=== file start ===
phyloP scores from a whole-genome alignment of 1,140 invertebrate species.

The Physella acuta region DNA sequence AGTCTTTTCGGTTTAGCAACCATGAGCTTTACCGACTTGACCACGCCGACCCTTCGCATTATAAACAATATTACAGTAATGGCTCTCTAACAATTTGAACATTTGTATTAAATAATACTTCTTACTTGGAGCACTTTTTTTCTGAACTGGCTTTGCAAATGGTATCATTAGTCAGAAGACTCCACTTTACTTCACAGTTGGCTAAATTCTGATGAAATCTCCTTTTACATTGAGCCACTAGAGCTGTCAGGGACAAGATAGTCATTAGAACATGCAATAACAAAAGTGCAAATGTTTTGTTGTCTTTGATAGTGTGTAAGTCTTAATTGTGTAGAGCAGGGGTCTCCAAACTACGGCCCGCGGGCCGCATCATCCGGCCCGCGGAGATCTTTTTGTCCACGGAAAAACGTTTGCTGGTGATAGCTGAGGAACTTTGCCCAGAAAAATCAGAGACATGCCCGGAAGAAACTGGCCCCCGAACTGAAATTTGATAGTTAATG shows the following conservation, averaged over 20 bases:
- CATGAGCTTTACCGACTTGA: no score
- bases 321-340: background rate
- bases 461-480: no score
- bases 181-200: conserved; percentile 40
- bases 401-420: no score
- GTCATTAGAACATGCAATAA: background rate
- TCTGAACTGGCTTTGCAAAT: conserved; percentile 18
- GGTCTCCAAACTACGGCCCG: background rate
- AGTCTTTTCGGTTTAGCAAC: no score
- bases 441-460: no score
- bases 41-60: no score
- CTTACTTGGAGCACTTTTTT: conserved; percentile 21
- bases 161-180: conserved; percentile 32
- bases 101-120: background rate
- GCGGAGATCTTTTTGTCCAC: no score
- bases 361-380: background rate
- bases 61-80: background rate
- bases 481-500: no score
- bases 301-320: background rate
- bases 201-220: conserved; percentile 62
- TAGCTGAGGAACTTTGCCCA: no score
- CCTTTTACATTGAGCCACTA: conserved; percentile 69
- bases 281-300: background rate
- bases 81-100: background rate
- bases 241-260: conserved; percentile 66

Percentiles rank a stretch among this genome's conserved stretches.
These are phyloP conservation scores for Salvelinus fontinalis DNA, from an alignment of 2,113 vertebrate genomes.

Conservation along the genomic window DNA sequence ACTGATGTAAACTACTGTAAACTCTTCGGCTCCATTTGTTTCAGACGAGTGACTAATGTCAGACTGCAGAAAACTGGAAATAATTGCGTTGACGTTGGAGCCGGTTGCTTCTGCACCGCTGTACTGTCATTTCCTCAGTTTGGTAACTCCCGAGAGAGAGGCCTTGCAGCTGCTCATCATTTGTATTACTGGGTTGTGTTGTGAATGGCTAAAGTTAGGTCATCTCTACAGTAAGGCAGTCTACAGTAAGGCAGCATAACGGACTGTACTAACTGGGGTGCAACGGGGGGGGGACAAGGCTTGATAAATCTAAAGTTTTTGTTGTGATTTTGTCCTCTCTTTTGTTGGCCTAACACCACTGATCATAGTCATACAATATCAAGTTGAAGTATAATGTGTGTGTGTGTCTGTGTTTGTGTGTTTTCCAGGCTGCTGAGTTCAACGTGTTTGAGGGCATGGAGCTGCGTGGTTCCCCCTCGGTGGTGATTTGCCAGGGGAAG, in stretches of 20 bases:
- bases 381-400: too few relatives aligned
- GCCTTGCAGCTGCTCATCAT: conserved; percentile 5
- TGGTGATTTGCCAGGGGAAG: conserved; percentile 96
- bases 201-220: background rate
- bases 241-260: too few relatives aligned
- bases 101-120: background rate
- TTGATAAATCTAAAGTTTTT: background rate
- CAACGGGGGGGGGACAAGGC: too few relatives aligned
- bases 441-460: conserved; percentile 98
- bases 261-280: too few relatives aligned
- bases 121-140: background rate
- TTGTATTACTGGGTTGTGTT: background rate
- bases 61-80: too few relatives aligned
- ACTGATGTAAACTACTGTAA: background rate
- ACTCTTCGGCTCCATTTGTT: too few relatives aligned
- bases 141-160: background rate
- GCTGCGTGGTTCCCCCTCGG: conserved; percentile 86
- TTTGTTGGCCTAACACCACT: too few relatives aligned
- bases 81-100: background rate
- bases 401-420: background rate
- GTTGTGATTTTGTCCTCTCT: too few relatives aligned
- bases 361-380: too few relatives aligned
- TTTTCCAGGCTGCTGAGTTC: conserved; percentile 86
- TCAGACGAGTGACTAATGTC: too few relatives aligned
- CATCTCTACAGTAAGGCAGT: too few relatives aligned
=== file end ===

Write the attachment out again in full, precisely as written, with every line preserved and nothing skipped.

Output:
phyloP scores from a whole-genome alignment of 1,140 invertebrate species.

The Physella acuta region DNA sequence AGTCTTTTCGGTTTAGCAACCATGAGCTTTACCGACTTGACCACGCCGACCCTTCGCATTATAAACAATATTACAGTAATGGCTCTCTAACAATTTGAACATTTGTATTAAATAATACTTCTTACTTGGAGCACTTTTTTTCTGAACTGGCTTTGCAAATGGTATCATTAGTCAGAAGACTCCACTTTACTTCACAGTTGGCTAAATTCTGATGAAATCTCCTTTTACATTGAGCCACTAGAGCTGTCAGGGACAAGATAGTCATTAGAACATGCAATAACAAAAGTGCAAATGTTTTGTTGTCTTTGATAGTGTGTAAGTCTTAATTGTGTAGAGCAGGGGTCTCCAAACTACGGCCCGCGGGCCGCATCATCCGGCCCGCGGAGATCTTTTTGTCCACGGAAAAACGTTTGCTGGTGATAGCTGAGGAACTTTGCCCAGAAAAATCAGAGACATGCCCGGAAGAAACTGGCCCCCGAACTGAAATTTGATAGTTAATG shows the following conservation, averaged over 20 bases:
- CATGAGCTTTACCGACTTGA: no score
- bases 321-340: background rate
- bases 461-480: no score
- bases 181-200: conserved; percentile 40
- bases 401-420: no score
- GTCATTAGAACATGCAATAA: background rate
- TCTGAACTGGCTTTGCAAAT: conserved; percentile 18
- GGTCTCCAAACTACGGCCCG: background rate
- AGTCTTTTCGGTTTAGCAAC: no score
- bases 441-460: no score
- bases 41-60: no score
- CTTACTTGGAGCACTTTTTT: conserved; percentile 21
- bases 161-180: conserved; percentile 32
- bases 101-120: background rate
- GCGGAGATCTTTTTGTCCAC: no score
- bases 361-380: background rate
- bases 61-80: background rate
- bases 481-500: no score
- bases 301-320: background rate
- bases 201-220: conserved; percentile 62
- TAGCTGAGGAACTTTGCCCA: no score
- CCTTTTACATTGAGCCACTA: conserved; percentile 69
- bases 281-300: background rate
- bases 81-100: background rate
- bases 241-260: conserved; percentile 66

Percentiles rank a stretch among this genome's conserved stretches.
These are phyloP conservation scores for Salvelinus fontinalis DNA, from an alignment of 2,113 vertebrate genomes.

Conservation along the genomic window DNA sequence ACTGATGTAAACTACTGTAAACTCTTCGGCTCCATTTGTTTCAGACGAGTGACTAATGTCAGACTGCAGAAAACTGGAAATAATTGCGTTGACGTTGGAGCCGGTTGCTTCTGCACCGCTGTACTGTCATTTCCTCAGTTTGGTAACTCCCGAGAGAGAGGCCTTGCAGCTGCTCATCATTTGTATTACTGGGTTGTGTTGTGAATGGCTAAAGTTAGGTCATCTCTACAGTAAGGCAGTCTACAGTAAGGCAGCATAACGGACTGTACTAACTGGGGTGCAACGGGGGGGGGACAAGGCTTGATAAATCTAAAGTTTTTGTTGTGATTTTGTCCTCTCTTTTGTTGGCCTAACACCACTGATCATAGTCATACAATATCAAGTTGAAGTATAATGTGTGTGTGTGTCTGTGTTTGTGTGTTTTCCAGGCTGCTGAGTTCAACGTGTTTGAGGGCATGGAGCTGCGTGGTTCCCCCTCGGTGGTGATTTGCCAGGGGAAG, in stretches of 20 bases:
- bases 381-400: too few relatives aligned
- GCCTTGCAGCTGCTCATCAT: conserved; percentile 5
- TGGTGATTTGCCAGGGGAAG: conserved; percentile 96
- bases 201-220: background rate
- bases 241-260: too few relatives aligned
- bases 101-120: background rate
- TTGATAAATCTAAAGTTTTT: background rate
- CAACGGGGGGGGGACAAGGC: too few relatives aligned
- bases 441-460: conserved; percentile 98
- bases 261-280: too few relatives aligned
- bases 121-140: background rate
- TTGTATTACTGGGTTGTGTT: background rate
- bases 61-80: too few relatives aligned
- ACTGATGTAAACTACTGTAA: background rate
- ACTCTTCGGCTCCATTTGTT: too few relatives aligned
- bases 141-160: background rate
- GCTGCGTGGTTCCCCCTCGG: conserved; percentile 86
- TTTGTTGGCCTAACACCACT: too few relatives aligned
- bases 81-100: background rate
- bases 401-420: background rate
- GTTGTGATTTTGTCCTCTCT: too few relatives aligned
- bases 361-380: too few relatives aligned
- TTTTCCAGGCTGCTGAGTTC: conserved; percentile 86
- TCAGACGAGTGACTAATGTC: too few relatives aligned
- CATCTCTACAGTAAGGCAGT: too few relatives aligned